Two of my daughters played basketball in that gym when they were little. It was really fun and really hard to watch at the same time. I so much wanted them to do well, but I also wanted them to have fun and be okay with whatever the outcome was. It was hard to listen to the other parents whose children weren’t living up to their expectations. It was worse when they yelled at them or coached them from the stands. It was also hard to listen to the parents who didn’t pay attention at all or the ones who displayed their lack of care by playing with their phones the whole time. There were also the parents that criticized other people’s kids and talked about how much better their kid was.

I sat behind a lady who criticized and made fun of my daughter one afternoon. Four of her kids had worked for me at my restaurant at one time and I had a good relationship with three of them. I fired the fourth one for stealing and generally being lazy, among other undesirable habits, after giving him many chances to redeem himself and this is why the lady hates me and my kids. I’m sure she knew I was there and she took the opportunity to take her petty revenge. It was really hard, but I kept my mouth shut and let her do her thing. I still struggle and go back and forth between despising her or feeling sorry for her and her family. Few things make me happier than seeing good parents who pay attention to their kids and really care about them and few things upset me more than bad parents who don’t realize how much they’re damaging their kids. We all do it in one way or another, but some of us are trying really hard to avoid causing damage while others only see themselves.

I thought about all of these things as I walked past the playground that was barricaded to enforce social distancing recommendations, the people at the park and a nearby house who were having a party or family gathering of some type in spite of the social distancing recommendations, and the people who I met on my walk who, like me, aren’t completely sure what to do when they encounter another person in public at this point. It’s complicated. I walked past people walking, running, biking, and driving with and without masks on. Should I have one on? The answer depends on who you listen to or who you believe or trust.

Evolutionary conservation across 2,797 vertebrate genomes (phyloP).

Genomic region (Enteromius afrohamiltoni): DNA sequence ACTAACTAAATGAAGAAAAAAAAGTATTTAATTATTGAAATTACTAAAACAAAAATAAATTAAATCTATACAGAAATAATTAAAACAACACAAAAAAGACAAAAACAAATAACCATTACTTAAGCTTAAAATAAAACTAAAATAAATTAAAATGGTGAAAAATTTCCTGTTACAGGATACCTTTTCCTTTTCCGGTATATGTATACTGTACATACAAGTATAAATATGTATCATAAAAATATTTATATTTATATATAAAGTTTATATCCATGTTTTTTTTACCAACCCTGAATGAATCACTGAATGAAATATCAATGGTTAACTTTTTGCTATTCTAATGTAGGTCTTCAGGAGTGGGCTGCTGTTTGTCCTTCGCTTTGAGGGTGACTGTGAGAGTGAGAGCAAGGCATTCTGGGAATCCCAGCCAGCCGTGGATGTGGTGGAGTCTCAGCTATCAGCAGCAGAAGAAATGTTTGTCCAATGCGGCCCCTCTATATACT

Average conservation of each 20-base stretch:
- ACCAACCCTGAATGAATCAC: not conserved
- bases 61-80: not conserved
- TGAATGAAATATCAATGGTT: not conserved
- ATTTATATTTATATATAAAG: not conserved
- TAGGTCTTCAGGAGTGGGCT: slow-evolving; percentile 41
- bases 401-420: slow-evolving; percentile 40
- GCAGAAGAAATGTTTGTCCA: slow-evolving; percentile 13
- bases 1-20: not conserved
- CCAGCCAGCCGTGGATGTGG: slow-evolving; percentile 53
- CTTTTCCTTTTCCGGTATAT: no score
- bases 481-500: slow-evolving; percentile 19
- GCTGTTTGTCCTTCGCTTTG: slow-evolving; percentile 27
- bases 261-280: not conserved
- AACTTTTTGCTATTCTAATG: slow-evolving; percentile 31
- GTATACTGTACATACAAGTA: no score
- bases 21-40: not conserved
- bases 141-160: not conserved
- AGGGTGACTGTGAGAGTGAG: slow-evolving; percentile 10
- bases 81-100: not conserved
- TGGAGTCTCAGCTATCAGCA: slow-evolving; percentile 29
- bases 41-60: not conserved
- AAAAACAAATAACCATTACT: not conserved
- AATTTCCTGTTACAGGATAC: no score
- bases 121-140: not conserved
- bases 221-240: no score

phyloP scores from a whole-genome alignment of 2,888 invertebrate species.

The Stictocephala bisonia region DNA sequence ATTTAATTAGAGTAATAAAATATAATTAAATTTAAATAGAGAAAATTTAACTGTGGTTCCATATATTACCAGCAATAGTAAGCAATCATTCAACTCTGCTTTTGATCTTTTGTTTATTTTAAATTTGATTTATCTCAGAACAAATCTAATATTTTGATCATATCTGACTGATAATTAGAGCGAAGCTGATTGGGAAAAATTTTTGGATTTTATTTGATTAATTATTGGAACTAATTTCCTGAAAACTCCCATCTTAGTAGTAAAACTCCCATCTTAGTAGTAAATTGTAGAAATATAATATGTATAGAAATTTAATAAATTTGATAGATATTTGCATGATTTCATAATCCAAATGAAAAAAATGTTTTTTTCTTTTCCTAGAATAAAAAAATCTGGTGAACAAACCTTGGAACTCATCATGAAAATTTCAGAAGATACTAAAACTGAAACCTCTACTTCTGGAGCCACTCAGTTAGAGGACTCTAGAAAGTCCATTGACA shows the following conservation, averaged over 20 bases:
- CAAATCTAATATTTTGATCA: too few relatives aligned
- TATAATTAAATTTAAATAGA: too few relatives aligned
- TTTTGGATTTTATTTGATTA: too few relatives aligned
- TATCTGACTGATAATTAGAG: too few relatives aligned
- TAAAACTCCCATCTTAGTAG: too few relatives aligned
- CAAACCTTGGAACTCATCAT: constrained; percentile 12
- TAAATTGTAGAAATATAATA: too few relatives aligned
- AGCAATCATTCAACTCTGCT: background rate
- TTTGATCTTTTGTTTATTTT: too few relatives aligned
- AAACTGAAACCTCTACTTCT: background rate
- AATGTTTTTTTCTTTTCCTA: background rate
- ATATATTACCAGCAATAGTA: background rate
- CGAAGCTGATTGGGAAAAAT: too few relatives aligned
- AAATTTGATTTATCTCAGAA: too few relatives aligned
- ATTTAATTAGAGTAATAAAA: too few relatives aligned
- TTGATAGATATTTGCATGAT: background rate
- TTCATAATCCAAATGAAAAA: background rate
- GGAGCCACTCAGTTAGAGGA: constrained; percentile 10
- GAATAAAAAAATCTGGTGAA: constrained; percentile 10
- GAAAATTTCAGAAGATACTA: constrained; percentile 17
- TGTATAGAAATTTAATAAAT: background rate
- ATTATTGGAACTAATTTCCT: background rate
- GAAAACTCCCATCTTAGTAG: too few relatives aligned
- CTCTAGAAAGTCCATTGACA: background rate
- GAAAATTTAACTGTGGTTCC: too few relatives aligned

Things like grocery shopping and putting gas in your car have gotten complicated also. What is the etiquette? Nobody really knows. Each person, store, and situation is different and has different expectations and beliefs. The CDC and WHO and different politicians and doctors all have their recommendations which seem to change weekly or even daily. There is a lot of judgement, complaining, and criticizing going on also and plenty of social media platforms to do it with. This goes for opinions and advice too. Again, it’s very confusing and a little stressful even for someone who does’t get overly anxious about things. I can only imagine what the poor folks with actual anxiety issues or hypochondria are going through right now.

I feel fortunate, blessed, lucky, or happy (however you want to say it) to be healthy and to still have a job that I can go to even if it is in the makeshift home office that I hastily put together a few weeks ago. Many people do not have their health or a job to be thankful for. I have two old computer monitors sitting on a Nike shoe box and a Quaker oatmeal box hooked up to my laptop and I’m okay with that. My back and hands hurt a little from the bad chair and desk along with my bad posture habits, but I’m okay with that too. An old herbalist that I listened to years ago said that we should be thankful for pain because it reminds us that we’re alive and trying to heal.